“We are changing…. Grambling State University,” said interim President Dr. Frank G. Pogue to an attentive and diverse audience at the fifth annual International Food and Culture Celebration in the Black & Gold room Monday evening. “Since most American students will not be afforded the opportunity to travel to the countries represented here tonight and vice versa, we’ve brought that atmosphere here to Grambling State,” he said.
Students, faculty, and guests united for a night of entertainment, enlightenment, and dinner.
Vice President for International Affairs Dr. Mahmoud Lamadanie served as a coordinator of the event and presented the occasion with an opening of the night’s presentations.
“Having students from across the world right here in Grambling we are creating global classroom concept,” said Lamadanie.
“Our international pupils’ GPAs are up to par with the highest in the country . Five years ago we began with thirty students, and after this year’s fall commencement that number is an estimated 440. And with events such as this we bring the globe to us!”
Rev. Connie Breaux of Campus Ministries led an interfaith prayer, along with a moment of silence for brethren in Haiti. Nola Rene followed the moment of silence with a vocal rendition of “Victory is Sure.”
Anitra McGowan served as mistress of ceremonies and controlled the dinner traffic with vitality and grace.
Smiles and chatter filled the room as people conversed about the dishes, which included curried chicken and cauliflower, Caribbean black beans, French bread with hummus, Tabbouleh, African style spinach and Nepalese Dahl. The curried chicken was the night’s favorite dish.
Lovely music was provided by the ensemble of Tramall Love, Evan Washington, Thomas Wheeler and Keron Thorne, a student from Trinidad.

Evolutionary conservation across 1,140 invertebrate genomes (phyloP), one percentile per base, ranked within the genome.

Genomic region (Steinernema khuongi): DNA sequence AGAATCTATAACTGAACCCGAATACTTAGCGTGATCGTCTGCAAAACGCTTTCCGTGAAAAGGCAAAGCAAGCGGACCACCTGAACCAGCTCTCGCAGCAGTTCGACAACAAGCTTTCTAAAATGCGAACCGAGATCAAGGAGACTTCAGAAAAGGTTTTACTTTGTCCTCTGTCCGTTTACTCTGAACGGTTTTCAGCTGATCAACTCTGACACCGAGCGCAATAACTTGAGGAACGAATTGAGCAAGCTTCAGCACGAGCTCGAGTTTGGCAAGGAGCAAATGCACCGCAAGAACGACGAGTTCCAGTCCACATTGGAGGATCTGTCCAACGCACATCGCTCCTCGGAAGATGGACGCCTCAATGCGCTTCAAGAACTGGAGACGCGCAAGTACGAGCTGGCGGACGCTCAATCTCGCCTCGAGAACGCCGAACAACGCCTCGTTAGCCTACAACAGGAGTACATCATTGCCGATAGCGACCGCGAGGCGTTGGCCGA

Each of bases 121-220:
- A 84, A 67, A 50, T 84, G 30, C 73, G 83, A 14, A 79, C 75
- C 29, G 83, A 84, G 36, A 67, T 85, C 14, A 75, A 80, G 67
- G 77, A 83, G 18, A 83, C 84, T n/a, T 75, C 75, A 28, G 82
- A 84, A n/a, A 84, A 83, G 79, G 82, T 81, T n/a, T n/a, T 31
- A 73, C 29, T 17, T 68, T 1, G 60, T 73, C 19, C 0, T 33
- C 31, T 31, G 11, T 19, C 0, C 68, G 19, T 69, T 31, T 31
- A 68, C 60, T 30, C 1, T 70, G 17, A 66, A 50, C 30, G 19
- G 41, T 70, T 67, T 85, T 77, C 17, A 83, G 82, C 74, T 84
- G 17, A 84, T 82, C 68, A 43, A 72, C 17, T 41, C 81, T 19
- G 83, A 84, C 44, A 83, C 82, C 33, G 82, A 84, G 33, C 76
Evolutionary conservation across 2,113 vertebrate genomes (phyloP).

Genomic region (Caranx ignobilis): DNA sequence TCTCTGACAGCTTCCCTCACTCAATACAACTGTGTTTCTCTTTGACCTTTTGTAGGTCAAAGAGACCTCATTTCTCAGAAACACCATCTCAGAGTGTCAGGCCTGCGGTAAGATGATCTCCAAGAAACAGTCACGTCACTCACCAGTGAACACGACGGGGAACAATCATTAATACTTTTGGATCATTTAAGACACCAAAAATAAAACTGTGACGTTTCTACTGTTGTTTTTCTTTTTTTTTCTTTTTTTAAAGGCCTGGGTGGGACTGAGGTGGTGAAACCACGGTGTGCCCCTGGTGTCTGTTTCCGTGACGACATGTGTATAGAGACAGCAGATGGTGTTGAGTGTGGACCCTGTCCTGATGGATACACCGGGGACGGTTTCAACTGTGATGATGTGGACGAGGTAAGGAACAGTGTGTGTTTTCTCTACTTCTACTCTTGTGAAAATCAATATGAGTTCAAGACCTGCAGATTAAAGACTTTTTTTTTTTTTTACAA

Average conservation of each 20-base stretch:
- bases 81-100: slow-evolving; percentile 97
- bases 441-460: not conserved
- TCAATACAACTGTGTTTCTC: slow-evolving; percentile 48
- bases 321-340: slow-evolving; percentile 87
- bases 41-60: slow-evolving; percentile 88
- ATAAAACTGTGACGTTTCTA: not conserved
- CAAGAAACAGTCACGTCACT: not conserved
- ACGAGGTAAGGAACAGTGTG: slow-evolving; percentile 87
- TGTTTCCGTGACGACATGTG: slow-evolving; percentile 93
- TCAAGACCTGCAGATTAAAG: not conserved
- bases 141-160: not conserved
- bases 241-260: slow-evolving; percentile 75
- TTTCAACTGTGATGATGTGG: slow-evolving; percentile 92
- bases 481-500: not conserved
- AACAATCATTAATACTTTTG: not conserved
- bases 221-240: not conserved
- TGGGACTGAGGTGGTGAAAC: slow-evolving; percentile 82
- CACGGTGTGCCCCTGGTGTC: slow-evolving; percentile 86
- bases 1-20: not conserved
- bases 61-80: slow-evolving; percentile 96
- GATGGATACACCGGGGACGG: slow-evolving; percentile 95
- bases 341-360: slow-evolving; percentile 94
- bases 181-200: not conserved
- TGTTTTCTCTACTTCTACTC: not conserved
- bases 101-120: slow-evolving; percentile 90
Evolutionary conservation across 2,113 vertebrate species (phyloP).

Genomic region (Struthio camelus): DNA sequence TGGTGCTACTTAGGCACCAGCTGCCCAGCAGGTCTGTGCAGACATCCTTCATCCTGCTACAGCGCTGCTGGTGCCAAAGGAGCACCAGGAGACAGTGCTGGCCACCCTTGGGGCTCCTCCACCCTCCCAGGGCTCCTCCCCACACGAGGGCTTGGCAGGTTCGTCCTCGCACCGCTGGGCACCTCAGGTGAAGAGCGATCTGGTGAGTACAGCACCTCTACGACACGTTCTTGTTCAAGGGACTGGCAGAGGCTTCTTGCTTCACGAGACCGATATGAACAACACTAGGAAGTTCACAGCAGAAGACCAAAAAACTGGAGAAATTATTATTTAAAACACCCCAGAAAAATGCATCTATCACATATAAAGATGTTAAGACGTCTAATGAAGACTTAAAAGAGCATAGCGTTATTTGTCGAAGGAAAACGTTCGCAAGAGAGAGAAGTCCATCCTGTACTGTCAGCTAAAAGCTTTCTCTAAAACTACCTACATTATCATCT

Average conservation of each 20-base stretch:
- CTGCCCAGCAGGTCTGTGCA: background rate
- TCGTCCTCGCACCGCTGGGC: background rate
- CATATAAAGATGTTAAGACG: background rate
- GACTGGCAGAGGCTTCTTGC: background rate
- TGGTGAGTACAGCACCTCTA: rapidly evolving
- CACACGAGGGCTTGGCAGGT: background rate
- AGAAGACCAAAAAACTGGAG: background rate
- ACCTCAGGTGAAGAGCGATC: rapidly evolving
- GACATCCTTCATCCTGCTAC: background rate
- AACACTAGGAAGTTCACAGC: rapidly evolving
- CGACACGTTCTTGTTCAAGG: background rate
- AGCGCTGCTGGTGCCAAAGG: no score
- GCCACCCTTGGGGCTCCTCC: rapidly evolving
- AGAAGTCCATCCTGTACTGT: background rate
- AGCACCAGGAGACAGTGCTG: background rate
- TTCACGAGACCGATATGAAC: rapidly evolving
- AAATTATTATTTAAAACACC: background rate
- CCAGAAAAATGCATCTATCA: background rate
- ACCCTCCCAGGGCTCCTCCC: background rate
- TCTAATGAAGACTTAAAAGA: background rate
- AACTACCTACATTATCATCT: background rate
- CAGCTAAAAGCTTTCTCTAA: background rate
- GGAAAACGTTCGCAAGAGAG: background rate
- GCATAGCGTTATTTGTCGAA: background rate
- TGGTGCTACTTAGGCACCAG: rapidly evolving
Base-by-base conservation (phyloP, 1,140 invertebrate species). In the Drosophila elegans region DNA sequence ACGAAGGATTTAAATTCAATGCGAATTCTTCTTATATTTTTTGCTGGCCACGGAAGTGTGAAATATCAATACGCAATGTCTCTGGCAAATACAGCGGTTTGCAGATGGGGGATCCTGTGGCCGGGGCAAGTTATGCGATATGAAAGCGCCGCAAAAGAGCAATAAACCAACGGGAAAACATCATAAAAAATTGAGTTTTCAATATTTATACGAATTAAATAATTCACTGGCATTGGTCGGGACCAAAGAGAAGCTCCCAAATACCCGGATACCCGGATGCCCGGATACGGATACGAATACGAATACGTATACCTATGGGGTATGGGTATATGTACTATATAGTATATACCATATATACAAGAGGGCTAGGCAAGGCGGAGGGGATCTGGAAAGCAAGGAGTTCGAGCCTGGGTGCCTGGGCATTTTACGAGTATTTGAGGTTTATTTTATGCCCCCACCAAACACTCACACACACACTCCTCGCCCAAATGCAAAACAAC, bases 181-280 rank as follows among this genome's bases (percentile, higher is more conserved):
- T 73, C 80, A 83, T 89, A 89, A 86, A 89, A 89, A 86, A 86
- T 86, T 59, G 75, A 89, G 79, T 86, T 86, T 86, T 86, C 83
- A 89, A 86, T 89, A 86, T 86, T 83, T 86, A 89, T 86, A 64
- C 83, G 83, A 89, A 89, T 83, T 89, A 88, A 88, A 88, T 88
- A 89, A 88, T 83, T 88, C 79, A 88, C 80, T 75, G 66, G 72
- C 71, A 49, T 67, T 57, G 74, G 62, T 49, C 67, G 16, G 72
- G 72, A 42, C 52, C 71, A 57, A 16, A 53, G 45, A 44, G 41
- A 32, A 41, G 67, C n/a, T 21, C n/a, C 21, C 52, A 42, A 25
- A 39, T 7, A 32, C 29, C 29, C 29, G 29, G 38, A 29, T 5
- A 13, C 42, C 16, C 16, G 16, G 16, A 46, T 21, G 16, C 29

Thorne thanked Grambling State University for the opportunity to show the diversity of talent on the campus. “It’s more music on campus than just hip-hop,” said Thorne.
After dining, students from St. Lucia, Cameroon, Rwanda and Nepal showcased the traditional garments of their respective countries. Many international students donned their native garb throughout the course of the evening.
Manisha Budhathok performed a popular Nepalese dance and kept pace with the music, despite technical difficulties with the sound system.
A variety of talent was displayed as students Nora Ngafeeson, Fabrice Tchouba, David Muganza performed a comedic/dramatic sketch about a young man’s journey from Africa to Grambling State University. Laughter engulfed the audience as the sketch touched on the rudeness of some financial aid workers.
While all performances were exceptional, students from Antigua stole the show with a collective medley of songs and sketches.
The highlight of the segment being a song/story of a young man attempting to court a young lady by expressing his like for her; the actors/singers rose to occasion and received hearty applause.
McGowan thanked attendees and expressed the importance of the evening. The crowd “Edu-Tained” to say the least.
“Events like these gives us as African American students a chance to broaden our horizons,” said Miss Grambling State University Ahvery Thomas.
In the Feb. 4 issue of The Gramblinite, it was reported that Rev. Connie Breaux led an interfaith prayer, along with a moment of silence for Haitian victims. Elizabeth Davis of the international affairs office led the moment of silence. The Gramblinite deeply regrets the error.